Friday, August 31, 2012

Leaders With Character

"When little men cast long shadows," said Walter Savage Landor, an English author of the turn of the nineteenth century, "it is a sign that the sun is setting." Mr. Landor was not speaking of short-statured men, although perhaps he had the diminutive Napoleon in mind. No, he was referring to ignoble men, those with unworthy ideals and ambitions. Such men are self-aggrandizing, interested only in their own promotion.

Considering our political landscape, such men seem to be the rule rather than the exception. The current resident of the White House, reputed to be brilliant and motivational, seems to have few ideas, and those he does have are inimical to the traditions and principles of the nation he is supposed to be leading. Despite the President's popularity with nearly half the country, his record of unkept promises, division, and soaring debt marks him as one of the "little men" that Mr. Landor had in mind. And he certainly casts a long shadow, as Americans will be paying for the failure of his ideas for generations to come.

A better-known quotation on leadership and character comes from America's sixteenth President, Abraham Lincoln: "Nearly all men can stand adversity, but if you want to test a man's character, give him power." This quotation—from a man who was tested as perhaps no other American chief executive has—makes it clear that character in leadership matters. Holding a position of leadership by definition implies holding power, and only people of good character can handle power properly. One could go so far as to say that character in leadership is where character matters the most.

Today, however, moral character in leadership is not considered a first priority. The current political campaign reveals what the candidates' public relations experts deem to be important: centrist policies, good looks, felicity in public speaking, a lack of skeletons in the closet, an ability to attract contributions, a willingness to compromise, and a clean track record on the issues. Thanks to previous administrations, the public is now willing to forgive indiscretion and obfuscation in its leader as long as he gives them what they want.

God is the ultimate source for the true answer to whether character matters in leadership, and we can determine His answer by asking just a few questions. The answers should be obvious to those whom He has called out of this world.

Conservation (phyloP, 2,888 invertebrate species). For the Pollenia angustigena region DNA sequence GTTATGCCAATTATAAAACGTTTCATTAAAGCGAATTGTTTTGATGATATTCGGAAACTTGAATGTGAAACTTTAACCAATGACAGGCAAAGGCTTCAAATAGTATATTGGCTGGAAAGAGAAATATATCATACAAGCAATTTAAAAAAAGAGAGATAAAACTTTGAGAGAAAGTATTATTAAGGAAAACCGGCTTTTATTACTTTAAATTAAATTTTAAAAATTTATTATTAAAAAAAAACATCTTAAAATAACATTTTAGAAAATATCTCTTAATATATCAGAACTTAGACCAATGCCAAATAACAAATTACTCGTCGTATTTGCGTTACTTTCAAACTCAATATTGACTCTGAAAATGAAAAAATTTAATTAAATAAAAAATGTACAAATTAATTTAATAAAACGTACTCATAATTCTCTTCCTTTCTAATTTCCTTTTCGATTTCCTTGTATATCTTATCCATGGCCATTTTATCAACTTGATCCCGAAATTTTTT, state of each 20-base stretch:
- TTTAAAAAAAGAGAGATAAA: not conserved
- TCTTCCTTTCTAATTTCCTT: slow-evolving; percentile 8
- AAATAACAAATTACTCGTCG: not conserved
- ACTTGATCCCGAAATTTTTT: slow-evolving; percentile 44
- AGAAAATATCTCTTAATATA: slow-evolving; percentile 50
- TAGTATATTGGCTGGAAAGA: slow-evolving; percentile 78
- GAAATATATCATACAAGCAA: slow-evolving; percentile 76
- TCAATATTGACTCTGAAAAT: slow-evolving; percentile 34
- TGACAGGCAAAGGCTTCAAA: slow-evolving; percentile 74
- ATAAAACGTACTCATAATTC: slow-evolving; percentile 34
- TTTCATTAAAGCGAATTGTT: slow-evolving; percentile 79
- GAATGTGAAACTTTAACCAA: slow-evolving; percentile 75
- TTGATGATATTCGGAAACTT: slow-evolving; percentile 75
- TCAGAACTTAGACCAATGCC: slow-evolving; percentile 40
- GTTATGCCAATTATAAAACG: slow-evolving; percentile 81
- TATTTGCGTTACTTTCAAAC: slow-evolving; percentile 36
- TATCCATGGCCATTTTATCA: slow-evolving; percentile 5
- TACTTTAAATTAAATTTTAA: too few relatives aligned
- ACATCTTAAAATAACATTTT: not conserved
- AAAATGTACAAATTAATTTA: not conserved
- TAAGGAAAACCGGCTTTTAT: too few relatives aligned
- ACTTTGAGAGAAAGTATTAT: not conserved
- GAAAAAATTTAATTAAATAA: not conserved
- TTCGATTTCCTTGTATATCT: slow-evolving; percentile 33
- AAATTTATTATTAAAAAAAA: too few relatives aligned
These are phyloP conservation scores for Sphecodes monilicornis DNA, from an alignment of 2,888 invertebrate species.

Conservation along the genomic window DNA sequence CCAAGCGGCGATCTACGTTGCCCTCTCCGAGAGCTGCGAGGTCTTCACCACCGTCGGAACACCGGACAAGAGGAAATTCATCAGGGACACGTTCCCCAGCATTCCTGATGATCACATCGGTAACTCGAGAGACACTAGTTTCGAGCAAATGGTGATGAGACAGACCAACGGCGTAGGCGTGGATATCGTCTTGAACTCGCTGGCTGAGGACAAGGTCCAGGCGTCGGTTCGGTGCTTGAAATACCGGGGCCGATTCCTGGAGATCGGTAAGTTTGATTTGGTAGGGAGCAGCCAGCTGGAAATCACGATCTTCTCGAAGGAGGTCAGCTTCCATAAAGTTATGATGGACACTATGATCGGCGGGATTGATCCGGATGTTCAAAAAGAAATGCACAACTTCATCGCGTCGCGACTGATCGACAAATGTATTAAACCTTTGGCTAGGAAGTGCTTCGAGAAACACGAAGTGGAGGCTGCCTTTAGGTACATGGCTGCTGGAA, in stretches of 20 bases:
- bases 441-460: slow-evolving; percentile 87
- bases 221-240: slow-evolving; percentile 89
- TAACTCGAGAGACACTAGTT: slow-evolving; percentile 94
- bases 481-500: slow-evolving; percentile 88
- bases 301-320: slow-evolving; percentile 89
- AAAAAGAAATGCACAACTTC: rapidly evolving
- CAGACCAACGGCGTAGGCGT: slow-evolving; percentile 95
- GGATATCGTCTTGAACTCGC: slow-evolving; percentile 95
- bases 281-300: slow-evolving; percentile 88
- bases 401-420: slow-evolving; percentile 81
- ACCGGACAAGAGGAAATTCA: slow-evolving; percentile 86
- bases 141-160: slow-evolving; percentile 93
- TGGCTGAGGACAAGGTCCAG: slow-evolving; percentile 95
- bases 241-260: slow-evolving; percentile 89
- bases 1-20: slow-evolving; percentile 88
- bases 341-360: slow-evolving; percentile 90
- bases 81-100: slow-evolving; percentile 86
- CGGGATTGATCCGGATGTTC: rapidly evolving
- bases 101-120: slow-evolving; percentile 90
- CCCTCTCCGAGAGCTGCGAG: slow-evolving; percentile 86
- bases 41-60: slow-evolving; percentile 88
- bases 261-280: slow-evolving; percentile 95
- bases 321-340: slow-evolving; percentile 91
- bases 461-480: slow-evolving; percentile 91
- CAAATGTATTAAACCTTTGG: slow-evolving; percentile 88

First, we can ask, "What has He called us to become?" The answer is, of course, that He has called us to become His sons and daughters, to fill the offices of kings and priests in His government (Revelation 5:10). These are positions of leadership. Therefore, we can rightly say that His children have been called to be leaders, to hold positions of great authority in His Kingdom. From this, we could also extrapolate that, ultimately, the salvation process is about leadership.

Second, we need to ask, "How do we obtain these positions?" The Bible answers in II Peter 3:18, by "grow[ing] in the grace and knowledge of our Lord and Savior Jesus Christ." In other places, Scripture says that we must "put on the new man" (Ephesians 4:24Colossians 3:10) or "be transformed into the image of Christ" (Romans 12:2II Corinthians 3:18). In other words, we prepare for these positions of leadership by taking on the very character of God Himself, who rules everything. He is the highest Power in the universe, the greatest Leader of all.

Thus, we should ask, "Will God allow anyone without His perfect character to rule in His Kingdom?" We realize that the answer to this is obviously, "No." This truth is often stated in the negative: "Do you not know that the unrighteous will not inherit the kingdom of God?" (I Corinthians 6:9), and then the apostle Paul lists a number of kinds of sinners he means by the term "the unrighteous." In Galatians 5, he writes of those who practice "the works of the flesh" (Galatians 5:19-21), which he lists, concluding with the statement "that those who practice such things will not inherit the kingdom of God." Even in the Book's final chapter, Jesus tells us plainly, speaking of New Jerusalem, "But outside are dogs and sorcerers and sexually immoral and murderers and idolaters, and whoever practices a lie," (Revelation 22:15), clearly meaning that those with such low character will not be there at all!

Thus, we can conclude that every ruler in His Kingdom will have His personal stamp of approval on his or her character. Christ is the Judge of all. No one will be able to slip under His rod when He evaluates His sheep. No scoundrel will rule in the Kingdom of God. Not even someone of just moderate character will bear rule in His Kingdom. He will make sure that every citizen of New Jerusalem has perfect character!

Does character matter? Yes, indeed! Character means everything to us as His called-out ones, and it means everything to leadership, human or divine.